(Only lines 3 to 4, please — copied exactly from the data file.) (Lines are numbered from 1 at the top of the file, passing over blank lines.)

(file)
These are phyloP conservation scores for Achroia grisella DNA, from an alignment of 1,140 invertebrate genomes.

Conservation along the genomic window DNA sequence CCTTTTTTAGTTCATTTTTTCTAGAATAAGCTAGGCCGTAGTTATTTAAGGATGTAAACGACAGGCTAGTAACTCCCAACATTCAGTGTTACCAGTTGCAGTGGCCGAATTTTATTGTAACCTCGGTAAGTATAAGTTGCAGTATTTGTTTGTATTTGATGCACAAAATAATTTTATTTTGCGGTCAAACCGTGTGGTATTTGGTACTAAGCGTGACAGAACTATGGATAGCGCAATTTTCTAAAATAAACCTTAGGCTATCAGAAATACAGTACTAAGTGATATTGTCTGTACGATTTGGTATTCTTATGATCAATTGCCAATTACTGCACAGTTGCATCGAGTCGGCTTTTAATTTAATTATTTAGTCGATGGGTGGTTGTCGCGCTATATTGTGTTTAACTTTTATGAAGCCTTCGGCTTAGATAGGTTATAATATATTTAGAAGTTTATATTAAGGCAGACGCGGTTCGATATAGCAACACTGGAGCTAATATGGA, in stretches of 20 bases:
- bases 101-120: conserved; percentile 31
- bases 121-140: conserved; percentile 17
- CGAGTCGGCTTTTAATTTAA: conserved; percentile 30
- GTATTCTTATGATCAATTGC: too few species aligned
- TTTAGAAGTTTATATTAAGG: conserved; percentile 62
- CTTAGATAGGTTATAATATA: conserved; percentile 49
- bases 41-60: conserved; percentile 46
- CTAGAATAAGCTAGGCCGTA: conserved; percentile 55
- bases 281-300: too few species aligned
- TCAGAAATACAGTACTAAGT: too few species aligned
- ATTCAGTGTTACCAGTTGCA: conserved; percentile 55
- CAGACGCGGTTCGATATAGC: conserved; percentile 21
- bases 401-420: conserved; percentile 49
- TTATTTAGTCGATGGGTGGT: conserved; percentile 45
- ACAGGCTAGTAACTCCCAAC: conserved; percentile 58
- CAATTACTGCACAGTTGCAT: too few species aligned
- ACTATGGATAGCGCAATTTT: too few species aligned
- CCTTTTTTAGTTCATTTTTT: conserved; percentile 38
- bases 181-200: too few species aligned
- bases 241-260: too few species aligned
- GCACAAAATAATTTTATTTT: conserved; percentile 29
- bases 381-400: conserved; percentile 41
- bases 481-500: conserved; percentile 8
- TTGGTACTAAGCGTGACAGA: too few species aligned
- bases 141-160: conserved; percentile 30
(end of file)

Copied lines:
- bases 101-120: conserved; percentile 31
- bases 121-140: conserved; percentile 17